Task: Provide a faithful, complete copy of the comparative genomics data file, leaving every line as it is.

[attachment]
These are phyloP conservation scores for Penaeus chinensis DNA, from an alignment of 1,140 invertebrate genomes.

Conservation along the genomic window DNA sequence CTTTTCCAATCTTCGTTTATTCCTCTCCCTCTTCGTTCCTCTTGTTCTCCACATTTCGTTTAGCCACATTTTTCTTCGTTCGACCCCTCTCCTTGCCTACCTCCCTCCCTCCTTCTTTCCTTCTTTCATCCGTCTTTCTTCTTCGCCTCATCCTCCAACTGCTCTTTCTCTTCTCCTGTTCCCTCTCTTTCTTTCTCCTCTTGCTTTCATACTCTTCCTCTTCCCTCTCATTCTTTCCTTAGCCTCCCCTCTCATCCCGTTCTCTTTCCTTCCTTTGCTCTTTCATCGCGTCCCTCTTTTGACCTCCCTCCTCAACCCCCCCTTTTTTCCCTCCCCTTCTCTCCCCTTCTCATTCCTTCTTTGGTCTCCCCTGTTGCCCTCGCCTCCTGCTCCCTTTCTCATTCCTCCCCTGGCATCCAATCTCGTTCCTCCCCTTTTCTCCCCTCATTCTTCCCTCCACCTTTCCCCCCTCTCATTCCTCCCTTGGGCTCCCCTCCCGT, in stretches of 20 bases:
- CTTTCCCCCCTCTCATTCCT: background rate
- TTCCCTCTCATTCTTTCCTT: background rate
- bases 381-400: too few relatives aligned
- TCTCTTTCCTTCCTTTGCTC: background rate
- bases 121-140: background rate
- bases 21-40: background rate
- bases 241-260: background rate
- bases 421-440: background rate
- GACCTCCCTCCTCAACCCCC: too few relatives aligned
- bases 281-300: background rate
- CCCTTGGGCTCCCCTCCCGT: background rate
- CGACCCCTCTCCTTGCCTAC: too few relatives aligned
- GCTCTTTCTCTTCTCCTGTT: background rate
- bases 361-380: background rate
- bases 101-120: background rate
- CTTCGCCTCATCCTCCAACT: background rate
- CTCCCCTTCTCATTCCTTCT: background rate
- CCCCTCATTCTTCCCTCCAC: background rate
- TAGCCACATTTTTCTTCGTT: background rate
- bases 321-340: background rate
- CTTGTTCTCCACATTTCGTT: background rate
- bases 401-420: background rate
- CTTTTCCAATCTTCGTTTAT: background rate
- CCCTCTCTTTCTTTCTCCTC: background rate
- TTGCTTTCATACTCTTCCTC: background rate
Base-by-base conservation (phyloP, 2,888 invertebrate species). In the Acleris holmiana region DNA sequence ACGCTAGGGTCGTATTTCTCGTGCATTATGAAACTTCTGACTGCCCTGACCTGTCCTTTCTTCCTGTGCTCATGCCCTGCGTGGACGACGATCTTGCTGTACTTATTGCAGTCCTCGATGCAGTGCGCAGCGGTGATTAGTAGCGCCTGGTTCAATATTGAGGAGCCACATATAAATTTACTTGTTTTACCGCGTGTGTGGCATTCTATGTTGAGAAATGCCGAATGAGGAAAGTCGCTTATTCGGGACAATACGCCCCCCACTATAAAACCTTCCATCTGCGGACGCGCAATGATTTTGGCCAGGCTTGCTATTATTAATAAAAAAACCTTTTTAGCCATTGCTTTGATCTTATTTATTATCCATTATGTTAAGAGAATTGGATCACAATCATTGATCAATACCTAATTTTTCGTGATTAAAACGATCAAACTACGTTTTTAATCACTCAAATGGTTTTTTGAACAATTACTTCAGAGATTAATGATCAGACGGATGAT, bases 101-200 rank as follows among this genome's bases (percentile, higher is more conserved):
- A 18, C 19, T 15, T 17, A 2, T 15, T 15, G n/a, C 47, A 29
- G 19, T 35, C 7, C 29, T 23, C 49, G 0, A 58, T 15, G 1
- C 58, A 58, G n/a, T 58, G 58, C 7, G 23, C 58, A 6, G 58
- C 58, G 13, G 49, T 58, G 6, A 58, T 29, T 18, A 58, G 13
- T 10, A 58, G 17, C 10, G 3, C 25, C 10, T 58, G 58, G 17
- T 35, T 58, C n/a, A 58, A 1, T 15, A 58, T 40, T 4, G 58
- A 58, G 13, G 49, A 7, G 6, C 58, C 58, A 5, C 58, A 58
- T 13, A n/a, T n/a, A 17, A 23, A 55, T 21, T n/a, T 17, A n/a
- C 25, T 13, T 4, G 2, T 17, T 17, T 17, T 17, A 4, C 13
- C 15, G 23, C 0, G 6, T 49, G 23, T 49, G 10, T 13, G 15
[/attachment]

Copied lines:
These are phyloP conservation scores for Penaeus chinensis DNA, from an alignment of 1,140 invertebrate genomes.

Conservation along the genomic window DNA sequence CTTTTCCAATCTTCGTTTATTCCTCTCCCTCTTCGTTCCTCTTGTTCTCCACATTTCGTTTAGCCACATTTTTCTTCGTTCGACCCCTCTCCTTGCCTACCTCCCTCCCTCCTTCTTTCCTTCTTTCATCCGTCTTTCTTCTTCGCCTCATCCTCCAACTGCTCTTTCTCTTCTCCTGTTCCCTCTCTTTCTTTCTCCTCTTGCTTTCATACTCTTCCTCTTCCCTCTCATTCTTTCCTTAGCCTCCCCTCTCATCCCGTTCTCTTTCCTTCCTTTGCTCTTTCATCGCGTCCCTCTTTTGACCTCCCTCCTCAACCCCCCCTTTTTTCCCTCCCCTTCTCTCCCCTTCTCATTCCTTCTTTGGTCTCCCCTGTTGCCCTCGCCTCCTGCTCCCTTTCTCATTCCTCCCCTGGCATCCAATCTCGTTCCTCCCCTTTTCTCCCCTCATTCTTCCCTCCACCTTTCCCCCCTCTCATTCCTCCCTTGGGCTCCCCTCCCGT, in stretches of 20 bases:
- CTTTCCCCCCTCTCATTCCT: background rate
- TTCCCTCTCATTCTTTCCTT: background rate
- bases 381-400: too few relatives aligned
- TCTCTTTCCTTCCTTTGCTC: background rate
- bases 121-140: background rate
- bases 21-40: background rate
- bases 241-260: background rate
- bases 421-440: background rate
- GACCTCCCTCCTCAACCCCC: too few relatives aligned
- bases 281-300: background rate
- CCCTTGGGCTCCCCTCCCGT: background rate
- CGACCCCTCTCCTTGCCTAC: too few relatives aligned
- GCTCTTTCTCTTCTCCTGTT: background rate
- bases 361-380: background rate
- bases 101-120: background rate
- CTTCGCCTCATCCTCCAACT: background rate
- CTCCCCTTCTCATTCCTTCT: background rate
- CCCCTCATTCTTCCCTCCAC: background rate
- TAGCCACATTTTTCTTCGTT: background rate
- bases 321-340: background rate
- CTTGTTCTCCACATTTCGTT: background rate
- bases 401-420: background rate
- CTTTTCCAATCTTCGTTTAT: background rate
- CCCTCTCTTTCTTTCTCCTC: background rate
- TTGCTTTCATACTCTTCCTC: background rate
Base-by-base conservation (phyloP, 2,888 invertebrate species). In the Acleris holmiana region DNA sequence ACGCTAGGGTCGTATTTCTCGTGCATTATGAAACTTCTGACTGCCCTGACCTGTCCTTTCTTCCTGTGCTCATGCCCTGCGTGGACGACGATCTTGCTGTACTTATTGCAGTCCTCGATGCAGTGCGCAGCGGTGATTAGTAGCGCCTGGTTCAATATTGAGGAGCCACATATAAATTTACTTGTTTTACCGCGTGTGTGGCATTCTATGTTGAGAAATGCCGAATGAGGAAAGTCGCTTATTCGGGACAATACGCCCCCCACTATAAAACCTTCCATCTGCGGACGCGCAATGATTTTGGCCAGGCTTGCTATTATTAATAAAAAAACCTTTTTAGCCATTGCTTTGATCTTATTTATTATCCATTATGTTAAGAGAATTGGATCACAATCATTGATCAATACCTAATTTTTCGTGATTAAAACGATCAAACTACGTTTTTAATCACTCAAATGGTTTTTTGAACAATTACTTCAGAGATTAATGATCAGACGGATGAT, bases 101-200 rank as follows among this genome's bases (percentile, higher is more conserved):
- A 18, C 19, T 15, T 17, A 2, T 15, T 15, G n/a, C 47, A 29
- G 19, T 35, C 7, C 29, T 23, C 49, G 0, A 58, T 15, G 1
- C 58, A 58, G n/a, T 58, G 58, C 7, G 23, C 58, A 6, G 58
- C 58, G 13, G 49, T 58, G 6, A 58, T 29, T 18, A 58, G 13
- T 10, A 58, G 17, C 10, G 3, C 25, C 10, T 58, G 58, G 17
- T 35, T 58, C n/a, A 58, A 1, T 15, A 58, T 40, T 4, G 58
- A 58, G 13, G 49, A 7, G 6, C 58, C 58, A 5, C 58, A 58
- T 13, A n/a, T n/a, A 17, A 23, A 55, T 21, T n/a, T 17, A n/a
- C 25, T 13, T 4, G 2, T 17, T 17, T 17, T 17, A 4, C 13
- C 15, G 23, C 0, G 6, T 49, G 23, T 49, G 10, T 13, G 15